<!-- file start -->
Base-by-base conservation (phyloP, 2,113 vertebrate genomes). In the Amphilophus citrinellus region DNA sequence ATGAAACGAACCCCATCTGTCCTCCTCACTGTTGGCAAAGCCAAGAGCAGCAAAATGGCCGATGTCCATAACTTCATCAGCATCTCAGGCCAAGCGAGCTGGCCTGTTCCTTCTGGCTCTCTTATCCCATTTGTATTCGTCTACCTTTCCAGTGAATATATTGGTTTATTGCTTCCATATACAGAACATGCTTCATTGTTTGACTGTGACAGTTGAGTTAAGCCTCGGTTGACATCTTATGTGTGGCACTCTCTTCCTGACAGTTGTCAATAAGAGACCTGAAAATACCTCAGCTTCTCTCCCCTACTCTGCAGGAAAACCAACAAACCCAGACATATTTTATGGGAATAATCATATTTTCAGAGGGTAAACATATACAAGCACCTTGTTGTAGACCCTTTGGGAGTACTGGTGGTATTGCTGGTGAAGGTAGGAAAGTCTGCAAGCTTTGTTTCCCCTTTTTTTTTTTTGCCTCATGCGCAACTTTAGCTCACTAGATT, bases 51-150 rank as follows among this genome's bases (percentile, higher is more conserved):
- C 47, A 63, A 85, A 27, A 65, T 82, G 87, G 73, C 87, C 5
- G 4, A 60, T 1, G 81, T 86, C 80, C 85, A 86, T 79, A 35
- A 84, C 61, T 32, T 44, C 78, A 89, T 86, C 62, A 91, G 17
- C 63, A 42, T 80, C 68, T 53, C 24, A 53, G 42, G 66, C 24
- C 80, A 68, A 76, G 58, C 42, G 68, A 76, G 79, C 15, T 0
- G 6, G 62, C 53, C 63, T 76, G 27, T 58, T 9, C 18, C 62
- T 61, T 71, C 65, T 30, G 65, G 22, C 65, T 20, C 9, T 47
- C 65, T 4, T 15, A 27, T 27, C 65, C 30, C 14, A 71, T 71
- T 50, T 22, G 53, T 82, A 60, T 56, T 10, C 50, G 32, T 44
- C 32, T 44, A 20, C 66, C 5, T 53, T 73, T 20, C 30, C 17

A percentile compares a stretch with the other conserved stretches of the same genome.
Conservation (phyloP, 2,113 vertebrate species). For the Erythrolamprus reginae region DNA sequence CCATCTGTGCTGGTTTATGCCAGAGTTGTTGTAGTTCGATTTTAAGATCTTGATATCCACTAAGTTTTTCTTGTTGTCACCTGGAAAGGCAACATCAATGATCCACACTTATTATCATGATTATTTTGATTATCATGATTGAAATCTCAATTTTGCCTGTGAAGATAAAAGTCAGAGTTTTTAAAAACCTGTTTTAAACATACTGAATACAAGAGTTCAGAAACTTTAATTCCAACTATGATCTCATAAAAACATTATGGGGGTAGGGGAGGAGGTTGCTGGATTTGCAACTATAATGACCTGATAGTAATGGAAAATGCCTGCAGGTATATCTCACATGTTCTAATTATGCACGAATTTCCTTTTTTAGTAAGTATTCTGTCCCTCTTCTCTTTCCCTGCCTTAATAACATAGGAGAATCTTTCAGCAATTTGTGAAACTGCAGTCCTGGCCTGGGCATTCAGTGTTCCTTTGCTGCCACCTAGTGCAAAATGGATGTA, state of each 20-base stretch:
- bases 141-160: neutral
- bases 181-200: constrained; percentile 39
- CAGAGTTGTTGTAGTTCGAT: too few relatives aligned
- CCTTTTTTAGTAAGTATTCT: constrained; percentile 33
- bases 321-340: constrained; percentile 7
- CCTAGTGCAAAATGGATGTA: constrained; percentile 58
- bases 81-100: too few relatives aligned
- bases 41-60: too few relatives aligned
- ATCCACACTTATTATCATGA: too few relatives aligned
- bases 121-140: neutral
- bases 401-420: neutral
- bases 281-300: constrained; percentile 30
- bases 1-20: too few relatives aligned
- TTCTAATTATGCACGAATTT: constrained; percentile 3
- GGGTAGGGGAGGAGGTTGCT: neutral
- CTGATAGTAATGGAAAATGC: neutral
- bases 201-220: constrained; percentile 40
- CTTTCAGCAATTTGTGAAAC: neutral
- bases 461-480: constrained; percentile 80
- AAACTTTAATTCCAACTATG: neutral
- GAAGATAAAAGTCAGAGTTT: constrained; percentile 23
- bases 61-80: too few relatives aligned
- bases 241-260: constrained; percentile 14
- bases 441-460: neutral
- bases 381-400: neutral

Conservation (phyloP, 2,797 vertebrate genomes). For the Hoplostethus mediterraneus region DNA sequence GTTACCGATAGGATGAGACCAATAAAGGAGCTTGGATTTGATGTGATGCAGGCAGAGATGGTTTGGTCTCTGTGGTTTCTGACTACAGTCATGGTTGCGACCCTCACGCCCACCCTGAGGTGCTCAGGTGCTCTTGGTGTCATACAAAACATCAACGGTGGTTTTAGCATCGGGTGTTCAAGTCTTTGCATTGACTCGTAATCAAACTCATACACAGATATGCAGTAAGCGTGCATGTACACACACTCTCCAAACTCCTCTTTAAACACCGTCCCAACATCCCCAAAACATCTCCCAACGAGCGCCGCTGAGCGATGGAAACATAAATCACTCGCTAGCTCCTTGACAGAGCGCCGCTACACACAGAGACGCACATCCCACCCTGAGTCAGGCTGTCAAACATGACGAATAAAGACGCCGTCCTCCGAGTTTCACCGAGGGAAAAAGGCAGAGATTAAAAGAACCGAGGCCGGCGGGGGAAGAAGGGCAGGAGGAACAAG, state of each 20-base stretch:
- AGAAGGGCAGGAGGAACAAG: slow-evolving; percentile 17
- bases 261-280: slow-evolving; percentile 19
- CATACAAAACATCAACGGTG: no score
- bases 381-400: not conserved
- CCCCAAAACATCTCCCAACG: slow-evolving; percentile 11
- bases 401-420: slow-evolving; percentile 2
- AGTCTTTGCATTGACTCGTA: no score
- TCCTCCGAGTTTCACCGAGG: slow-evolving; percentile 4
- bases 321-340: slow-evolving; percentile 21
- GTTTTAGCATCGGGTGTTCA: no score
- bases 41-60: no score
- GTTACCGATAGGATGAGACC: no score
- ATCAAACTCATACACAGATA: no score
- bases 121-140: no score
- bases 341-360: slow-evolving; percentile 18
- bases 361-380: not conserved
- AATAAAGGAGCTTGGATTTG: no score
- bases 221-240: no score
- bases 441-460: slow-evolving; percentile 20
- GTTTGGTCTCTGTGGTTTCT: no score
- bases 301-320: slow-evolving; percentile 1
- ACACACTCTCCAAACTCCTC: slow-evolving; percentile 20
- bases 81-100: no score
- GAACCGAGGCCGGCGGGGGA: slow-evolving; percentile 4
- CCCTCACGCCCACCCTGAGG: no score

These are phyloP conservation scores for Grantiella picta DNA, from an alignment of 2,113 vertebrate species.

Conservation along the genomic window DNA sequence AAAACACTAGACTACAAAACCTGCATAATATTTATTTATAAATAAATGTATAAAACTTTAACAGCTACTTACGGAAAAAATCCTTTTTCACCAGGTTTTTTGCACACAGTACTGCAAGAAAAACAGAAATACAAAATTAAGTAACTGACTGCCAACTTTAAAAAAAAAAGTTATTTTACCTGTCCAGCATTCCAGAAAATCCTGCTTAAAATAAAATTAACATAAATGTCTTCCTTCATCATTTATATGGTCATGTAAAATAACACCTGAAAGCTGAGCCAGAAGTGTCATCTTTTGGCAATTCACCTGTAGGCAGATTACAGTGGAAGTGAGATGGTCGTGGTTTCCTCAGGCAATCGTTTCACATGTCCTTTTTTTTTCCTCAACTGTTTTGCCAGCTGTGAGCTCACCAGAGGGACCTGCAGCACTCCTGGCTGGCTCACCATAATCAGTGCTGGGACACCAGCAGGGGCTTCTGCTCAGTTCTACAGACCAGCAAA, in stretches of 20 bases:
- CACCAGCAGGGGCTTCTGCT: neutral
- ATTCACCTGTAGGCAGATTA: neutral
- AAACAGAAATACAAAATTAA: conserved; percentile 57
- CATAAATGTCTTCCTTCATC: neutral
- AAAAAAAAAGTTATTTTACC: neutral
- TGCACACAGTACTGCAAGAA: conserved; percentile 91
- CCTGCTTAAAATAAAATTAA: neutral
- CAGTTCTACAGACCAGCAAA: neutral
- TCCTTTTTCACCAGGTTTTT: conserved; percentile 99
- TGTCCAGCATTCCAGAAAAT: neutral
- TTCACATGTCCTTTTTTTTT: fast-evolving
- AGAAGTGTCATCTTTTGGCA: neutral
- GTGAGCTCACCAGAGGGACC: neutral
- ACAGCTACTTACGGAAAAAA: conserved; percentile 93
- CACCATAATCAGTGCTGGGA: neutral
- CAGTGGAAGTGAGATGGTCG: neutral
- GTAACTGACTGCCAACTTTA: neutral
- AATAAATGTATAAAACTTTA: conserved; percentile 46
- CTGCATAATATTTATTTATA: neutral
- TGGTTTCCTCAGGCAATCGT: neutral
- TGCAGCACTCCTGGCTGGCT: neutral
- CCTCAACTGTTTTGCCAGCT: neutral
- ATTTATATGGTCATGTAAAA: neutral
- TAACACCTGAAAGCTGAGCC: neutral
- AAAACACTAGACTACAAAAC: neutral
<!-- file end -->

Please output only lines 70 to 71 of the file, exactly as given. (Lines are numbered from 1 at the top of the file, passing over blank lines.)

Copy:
- CATAAATGTCTTCCTTCATC: neutral
- AAAAAAAAAGTTATTTTACC: neutral